S (Science)

T (Technology)

E (Engineering)

M  (Math)

fields. However, in college, less than 5% of girls choose to further pursue their interest in computer science and software engineering. Technology, the fastest growing industry in the world, will be where the most innovative jobs are created the quickest in the years to come. But it is quite obvious that this is a heavily male-dominated industry, and that the gender gap must be narrowed.

53ecfc08eab8ea5b55985f8e-1136-852.jpg (Source: Women are Vastly Underrepresented in the Tech Sector, Dave Smith)

Currently, only 1 in 5 graduates in computer science are women and 14% of women work in the STEM fields. In 1995, 37% of computer scientists were women. Today, although the number of people working on information technology has multiplied considerably, only 24% of them are women. If we do not take action, the percentage may decrease by an additional 2% in a few years time. Even within the world’s most well respected technology companies in Silicon Valley, we can see a distinguishable difference between the tech jobs offered to men and women. In all of the companies, no more than 20% of the tech jobs are taken up by women. Even though half of the non-tech jobs are women employees, the number of women in the total workforce are not over 40%.

Nevertheless, when given the appropriate resources or chances to code, we should learn and know why we should take them. Coding is the basis to software engineering, robotics and computer science. It is also a brilliant way to develop logical skills, cognitive thinking and creativity. On top of that, coding can improve your perseverance and problem-solving skills. Coding is mostly based on trial and error. A program may have failed 999 times, but succeeded finally in its thousandth iteration. That is when one feels the joy of accomplishment and pride, the most rewarding part of coding. Coding is original, therefore one can do whatever one pleases, even the most bizarre and eccentric of ideas. The process of getting there is the learning process where one can figure out how one wants to program the app, device or software with the given building blocks. Coding is like a puzzle, a construction site, and a 3d-model kit all in one; one can figure his or her way through with the puzzle pieces, constructing something primitive and never done before.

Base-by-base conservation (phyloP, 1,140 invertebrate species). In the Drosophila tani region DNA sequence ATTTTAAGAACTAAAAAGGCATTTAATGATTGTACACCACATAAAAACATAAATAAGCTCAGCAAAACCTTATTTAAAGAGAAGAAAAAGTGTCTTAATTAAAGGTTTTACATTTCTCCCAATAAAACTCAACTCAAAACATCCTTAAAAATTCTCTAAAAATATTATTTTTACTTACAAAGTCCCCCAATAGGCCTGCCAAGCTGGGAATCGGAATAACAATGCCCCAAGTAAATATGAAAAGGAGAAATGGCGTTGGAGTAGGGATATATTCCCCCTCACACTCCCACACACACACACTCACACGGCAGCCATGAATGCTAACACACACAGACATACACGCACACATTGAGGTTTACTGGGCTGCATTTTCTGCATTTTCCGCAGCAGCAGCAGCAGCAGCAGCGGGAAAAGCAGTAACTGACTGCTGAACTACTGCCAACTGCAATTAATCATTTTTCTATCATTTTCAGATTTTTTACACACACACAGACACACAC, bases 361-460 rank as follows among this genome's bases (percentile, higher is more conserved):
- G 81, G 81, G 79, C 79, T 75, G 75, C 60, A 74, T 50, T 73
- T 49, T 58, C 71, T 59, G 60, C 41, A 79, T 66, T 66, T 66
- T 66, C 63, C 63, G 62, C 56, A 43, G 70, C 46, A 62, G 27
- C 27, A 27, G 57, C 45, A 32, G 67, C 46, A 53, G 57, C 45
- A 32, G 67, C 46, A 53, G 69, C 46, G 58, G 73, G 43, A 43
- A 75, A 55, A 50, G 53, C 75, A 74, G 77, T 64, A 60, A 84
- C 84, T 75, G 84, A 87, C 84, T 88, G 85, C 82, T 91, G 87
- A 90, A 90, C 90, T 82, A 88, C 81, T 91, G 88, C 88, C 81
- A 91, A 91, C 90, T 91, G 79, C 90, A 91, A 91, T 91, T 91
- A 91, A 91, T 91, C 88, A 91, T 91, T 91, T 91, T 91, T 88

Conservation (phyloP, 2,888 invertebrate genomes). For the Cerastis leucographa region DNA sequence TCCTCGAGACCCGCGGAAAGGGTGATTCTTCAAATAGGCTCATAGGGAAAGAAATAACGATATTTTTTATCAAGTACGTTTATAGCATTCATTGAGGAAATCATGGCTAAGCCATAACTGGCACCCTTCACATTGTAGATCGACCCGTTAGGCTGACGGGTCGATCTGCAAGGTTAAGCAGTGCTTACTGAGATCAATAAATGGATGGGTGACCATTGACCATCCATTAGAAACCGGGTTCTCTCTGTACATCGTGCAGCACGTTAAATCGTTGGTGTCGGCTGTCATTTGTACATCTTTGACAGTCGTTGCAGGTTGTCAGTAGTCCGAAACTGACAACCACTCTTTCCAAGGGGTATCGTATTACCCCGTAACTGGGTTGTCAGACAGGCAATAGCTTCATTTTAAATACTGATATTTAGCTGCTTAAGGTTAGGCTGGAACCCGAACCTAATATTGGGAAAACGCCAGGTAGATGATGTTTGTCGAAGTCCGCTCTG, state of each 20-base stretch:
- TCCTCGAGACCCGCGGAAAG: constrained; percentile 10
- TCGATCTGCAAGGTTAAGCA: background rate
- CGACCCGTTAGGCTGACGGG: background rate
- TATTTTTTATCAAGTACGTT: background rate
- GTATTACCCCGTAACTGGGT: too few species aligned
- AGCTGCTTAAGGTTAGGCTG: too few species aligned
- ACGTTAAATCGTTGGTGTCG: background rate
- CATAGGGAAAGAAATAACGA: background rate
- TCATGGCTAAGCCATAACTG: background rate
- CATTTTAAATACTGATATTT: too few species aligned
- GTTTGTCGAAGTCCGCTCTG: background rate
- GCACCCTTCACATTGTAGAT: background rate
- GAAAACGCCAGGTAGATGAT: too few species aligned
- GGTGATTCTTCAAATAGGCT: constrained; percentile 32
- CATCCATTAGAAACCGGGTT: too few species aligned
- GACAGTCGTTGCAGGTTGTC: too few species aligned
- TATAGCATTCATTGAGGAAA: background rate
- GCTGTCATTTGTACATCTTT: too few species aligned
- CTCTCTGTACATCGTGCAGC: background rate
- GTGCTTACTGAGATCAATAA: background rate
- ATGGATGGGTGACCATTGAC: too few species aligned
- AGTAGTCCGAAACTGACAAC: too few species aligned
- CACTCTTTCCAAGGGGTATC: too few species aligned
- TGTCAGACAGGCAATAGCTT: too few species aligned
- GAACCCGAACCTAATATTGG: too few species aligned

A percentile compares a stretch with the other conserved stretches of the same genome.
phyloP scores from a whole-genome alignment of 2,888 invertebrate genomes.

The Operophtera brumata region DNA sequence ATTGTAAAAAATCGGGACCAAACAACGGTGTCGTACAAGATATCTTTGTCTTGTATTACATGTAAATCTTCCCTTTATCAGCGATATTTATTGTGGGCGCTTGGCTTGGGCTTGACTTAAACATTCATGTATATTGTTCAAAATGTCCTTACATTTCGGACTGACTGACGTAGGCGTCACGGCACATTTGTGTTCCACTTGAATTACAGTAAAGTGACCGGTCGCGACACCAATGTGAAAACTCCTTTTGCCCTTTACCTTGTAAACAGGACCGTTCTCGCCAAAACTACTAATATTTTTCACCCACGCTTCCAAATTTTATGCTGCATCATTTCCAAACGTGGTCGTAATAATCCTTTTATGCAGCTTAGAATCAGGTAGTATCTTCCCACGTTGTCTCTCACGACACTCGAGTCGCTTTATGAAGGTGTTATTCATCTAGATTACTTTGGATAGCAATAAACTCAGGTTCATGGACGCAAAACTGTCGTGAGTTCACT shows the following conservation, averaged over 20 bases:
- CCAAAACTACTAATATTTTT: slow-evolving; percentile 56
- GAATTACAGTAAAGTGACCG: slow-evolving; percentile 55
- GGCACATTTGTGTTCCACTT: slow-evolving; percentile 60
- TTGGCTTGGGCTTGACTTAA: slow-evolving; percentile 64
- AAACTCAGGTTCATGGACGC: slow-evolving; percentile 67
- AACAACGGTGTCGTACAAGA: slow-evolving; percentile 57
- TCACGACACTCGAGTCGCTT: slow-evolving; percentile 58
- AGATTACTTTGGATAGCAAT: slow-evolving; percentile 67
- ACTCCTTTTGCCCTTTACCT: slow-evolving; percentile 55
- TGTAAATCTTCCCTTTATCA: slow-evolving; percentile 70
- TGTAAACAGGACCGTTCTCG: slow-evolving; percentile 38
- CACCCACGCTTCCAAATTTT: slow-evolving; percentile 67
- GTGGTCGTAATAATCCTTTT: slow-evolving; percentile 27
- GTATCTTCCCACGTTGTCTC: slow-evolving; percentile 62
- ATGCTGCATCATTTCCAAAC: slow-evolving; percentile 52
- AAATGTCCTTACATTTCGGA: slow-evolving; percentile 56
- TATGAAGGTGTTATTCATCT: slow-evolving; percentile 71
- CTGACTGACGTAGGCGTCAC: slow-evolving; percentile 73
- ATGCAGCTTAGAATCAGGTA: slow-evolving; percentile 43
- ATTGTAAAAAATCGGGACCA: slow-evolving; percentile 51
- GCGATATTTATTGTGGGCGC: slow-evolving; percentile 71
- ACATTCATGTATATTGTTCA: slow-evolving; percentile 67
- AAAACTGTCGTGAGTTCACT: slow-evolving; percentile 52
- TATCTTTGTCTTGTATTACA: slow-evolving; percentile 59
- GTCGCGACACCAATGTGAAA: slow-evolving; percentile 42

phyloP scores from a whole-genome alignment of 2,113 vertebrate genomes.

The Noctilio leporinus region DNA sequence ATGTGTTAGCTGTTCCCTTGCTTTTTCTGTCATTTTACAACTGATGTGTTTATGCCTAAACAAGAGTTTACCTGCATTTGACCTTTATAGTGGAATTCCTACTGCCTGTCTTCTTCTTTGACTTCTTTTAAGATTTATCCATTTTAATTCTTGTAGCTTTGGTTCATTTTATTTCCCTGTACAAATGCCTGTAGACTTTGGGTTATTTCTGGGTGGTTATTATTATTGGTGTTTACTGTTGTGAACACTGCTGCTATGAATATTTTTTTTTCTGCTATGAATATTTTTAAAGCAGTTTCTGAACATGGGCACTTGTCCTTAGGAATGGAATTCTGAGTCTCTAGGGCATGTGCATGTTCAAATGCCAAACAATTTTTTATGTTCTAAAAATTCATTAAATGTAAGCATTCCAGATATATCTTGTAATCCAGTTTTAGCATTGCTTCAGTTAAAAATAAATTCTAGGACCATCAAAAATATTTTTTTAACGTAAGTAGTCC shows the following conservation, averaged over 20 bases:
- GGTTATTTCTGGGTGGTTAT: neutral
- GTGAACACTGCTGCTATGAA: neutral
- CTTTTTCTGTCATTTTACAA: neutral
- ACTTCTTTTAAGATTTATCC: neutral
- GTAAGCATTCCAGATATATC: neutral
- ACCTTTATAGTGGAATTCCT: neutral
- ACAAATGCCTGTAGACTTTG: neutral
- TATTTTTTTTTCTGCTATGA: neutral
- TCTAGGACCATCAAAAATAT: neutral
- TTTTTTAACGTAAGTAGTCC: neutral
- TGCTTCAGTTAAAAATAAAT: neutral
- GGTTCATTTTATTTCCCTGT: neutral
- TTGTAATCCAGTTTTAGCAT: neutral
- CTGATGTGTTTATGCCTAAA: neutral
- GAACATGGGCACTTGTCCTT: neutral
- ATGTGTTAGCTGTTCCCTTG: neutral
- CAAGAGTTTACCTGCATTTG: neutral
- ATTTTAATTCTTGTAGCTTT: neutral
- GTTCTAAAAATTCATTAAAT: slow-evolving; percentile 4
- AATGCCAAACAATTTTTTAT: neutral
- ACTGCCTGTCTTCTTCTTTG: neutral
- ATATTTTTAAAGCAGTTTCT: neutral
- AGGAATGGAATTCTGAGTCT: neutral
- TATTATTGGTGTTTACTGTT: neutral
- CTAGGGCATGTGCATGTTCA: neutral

As the world of technology is rapidly advancing, the world should be more involved in improving and developing it. Coding and software engineering is not only a subject to be learnt at school, but a hobby that should be pursued and a useful lesson of life skills that can be learnt. Courageous role models like Ada Lovelace, Grace Hopper and Margaret Hamilton have fought for their rights and persevered throughout the long journey with obstacles constantly thrown at them, pioneering and setting the foundation for all our technological accomplishments today. They inspire and motivate us all, showing us all that there is always a light at the end of the tunnel, and that success is attainable for all who persevere, always within their grasp at the end of a rocky and arduous road. These ladies have struggled but persisted, defying the sexist stereotypes and assumptions that world once made about them. In our world of variety in incredible skill and unique talent, we must balance the gender ratio in computer science to 50/50 and allow all people to be treated equally and given equal opportunities[1][2] to help with the development of technology, whether they be men or women.